Goodbye Summer

As I’ve stated before, I was, as I always am, perfectly ready for fall. After a stiflingly hot summer and the promise of a Rocky Mountain winter, the change of the seasons itself was not a disappointment to me.

However, there is at least one thing I will miss as the days grow shorter and colder, and the majority of the city buckles down for a season indoors: Cruiser rides.

I had heard of the weekly cruiser rides before, and always felt like they were right up my alley. The concept is simple — bike-lovers unite in a ride around town, possibly with a few stops at participating bars, with a common destination for bike-riding camaraderie and a few shared beverages after the sun has gone down. There are also costumes! I love costumes! The themes can range from famous celebrities to pj parties, beach parties, zombie rides, and everything in between. However, for whatever reason, I had never really gotten involved.

Coincidentally, the Denver Cruiser Ride route often went directly past our house, with hundreds of riders whooping and hollering and ringing bells and blasting music every Wednesday night at the same time. We would head out to our front porch and watch as the mass of lighted bikes flew by, and I’d ring the bell on my own bike — locked stoically on my front porch — to indicate that, I, too, was a supporter of the two-wheeled culture. For those ten (or so) minutes every week, I’d wonder why I hadn’t brought Greenie (and, later, Penelope) out for the fun.

Now, I suppose we had technically participated in a cruiser ride of sorts, before. Every year since we’d moved to Colorado, we’d participated in the “Tour de Fat” bike parade sponsored by New Belgium brewery. We had first traveled to “the Mothership” (home of New Belgium), Fort Collins, for this wacky event, and have since participated in the Denver rides. However, while this yearly tradition always ranks high on my annual List of Fun, we had never joined the local masses for the weekly rides.

Tour de Fat Denver, 2012

That all changed about halfway through this summer, and we found ourselves a part of the [sometimes, admittedly, obnoxious] mob traveling through the streets of Denver. We outfitted ourselves in silly costumes, duct tape and bubble wrap, and other variations on the weekly themes. The ride from the starting point to the ending point is relatively short, but always ends at what they call the “Circle of Death” — usually at Civic Center Park, at which riders converge on a teeny-tiny “track”, and ride around in circles, sometimes falling into each other, sometimes emerging unscathed, but almost always providing raucous entertainment. [Don’t worry, Mom, and anyone else justifiably concerned for my klutzy self, I am too much of a wimp to enter the COD — I, like many other wimps, always just parked my bike and watched the hubbub from a safe distance]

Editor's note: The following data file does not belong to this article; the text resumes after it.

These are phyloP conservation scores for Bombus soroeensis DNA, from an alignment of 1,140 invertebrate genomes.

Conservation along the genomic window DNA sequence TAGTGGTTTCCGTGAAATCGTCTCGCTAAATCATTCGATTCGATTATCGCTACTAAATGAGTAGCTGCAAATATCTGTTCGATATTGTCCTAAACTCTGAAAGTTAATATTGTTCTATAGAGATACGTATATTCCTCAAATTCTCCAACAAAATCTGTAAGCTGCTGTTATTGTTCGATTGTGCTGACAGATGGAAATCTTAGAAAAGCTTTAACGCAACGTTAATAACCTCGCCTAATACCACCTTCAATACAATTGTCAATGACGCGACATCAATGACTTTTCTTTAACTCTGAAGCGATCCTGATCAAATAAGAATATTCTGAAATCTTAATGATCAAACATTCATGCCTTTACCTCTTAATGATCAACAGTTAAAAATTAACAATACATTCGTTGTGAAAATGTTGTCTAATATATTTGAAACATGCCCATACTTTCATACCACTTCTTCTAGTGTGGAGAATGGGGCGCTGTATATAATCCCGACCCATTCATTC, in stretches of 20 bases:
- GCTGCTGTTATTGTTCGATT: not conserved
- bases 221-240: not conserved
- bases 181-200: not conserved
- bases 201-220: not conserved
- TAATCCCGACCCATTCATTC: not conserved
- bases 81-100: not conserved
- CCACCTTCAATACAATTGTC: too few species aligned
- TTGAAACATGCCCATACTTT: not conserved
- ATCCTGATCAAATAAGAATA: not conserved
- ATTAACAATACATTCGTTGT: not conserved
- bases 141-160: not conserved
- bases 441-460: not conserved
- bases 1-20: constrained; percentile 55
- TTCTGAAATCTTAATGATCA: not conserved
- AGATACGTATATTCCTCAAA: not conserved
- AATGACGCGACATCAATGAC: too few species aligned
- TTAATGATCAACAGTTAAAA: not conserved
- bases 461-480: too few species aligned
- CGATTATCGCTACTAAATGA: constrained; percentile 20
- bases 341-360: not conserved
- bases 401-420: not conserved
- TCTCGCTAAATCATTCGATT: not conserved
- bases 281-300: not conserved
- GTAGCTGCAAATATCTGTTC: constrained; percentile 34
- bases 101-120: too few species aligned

The Circle of Death

The ride organizers are very conscientious of the constant struggle between drivers and bikers, and tried their darndest to encourage responsible riding and fair use of the road, despite the large size of the group. This was sometimes an attempt made in vain, as there are always a few bad apples in any crowd looking to break the rules, but for the most part, participants held each other accountable, and the Denver Cruisers has the added bonus of becoming an advocate of bicycle safety.

Denver Cruiser Rides

While we didn’t go to nearly as many of the weekly Denver rides as we would have liked, mostly because crazy-fun Wednesday nights can take their toll on us working stiffs, we still took advantage of other group rides in the area. Particularly, we joined some of our friends in Golden for a few of their own monthly rides, which work off of a similar concept, including the silly themes, but also have the added excitement of dance parties at every stop. We’d ride up and down the [steep] hills of this mountainside town, stopping in parks, parking lots, and even the top of a garage, with some bikers lugging stereo equipment behind their bikes, blasting tunes of all different genres. The dance parties are spontaneous and the energy is addictive, causing otherwise shy dancers to bust out moves in their crazy costumes.

Sorry for all of the blurry phone pics — Cruiser participants can’t be bothered to stand still for a picture!

We wrapped up this year’s cruiser rides first with our annual Tour de Fat breakfast and bike parade party in September, and then with the Halloween/Zombie themed Golden ride at the end of October. While my bike will continue to see the open road any time the pavement is clear and the snow isn’t falling, I will look forward to the spring if only for the promise of a new season of cruiser rides with friends old and new.

The last ride of the year in Golden — Anthony and I wore our Fifth Element Halloween costumes amidst hundreds of “zombies”

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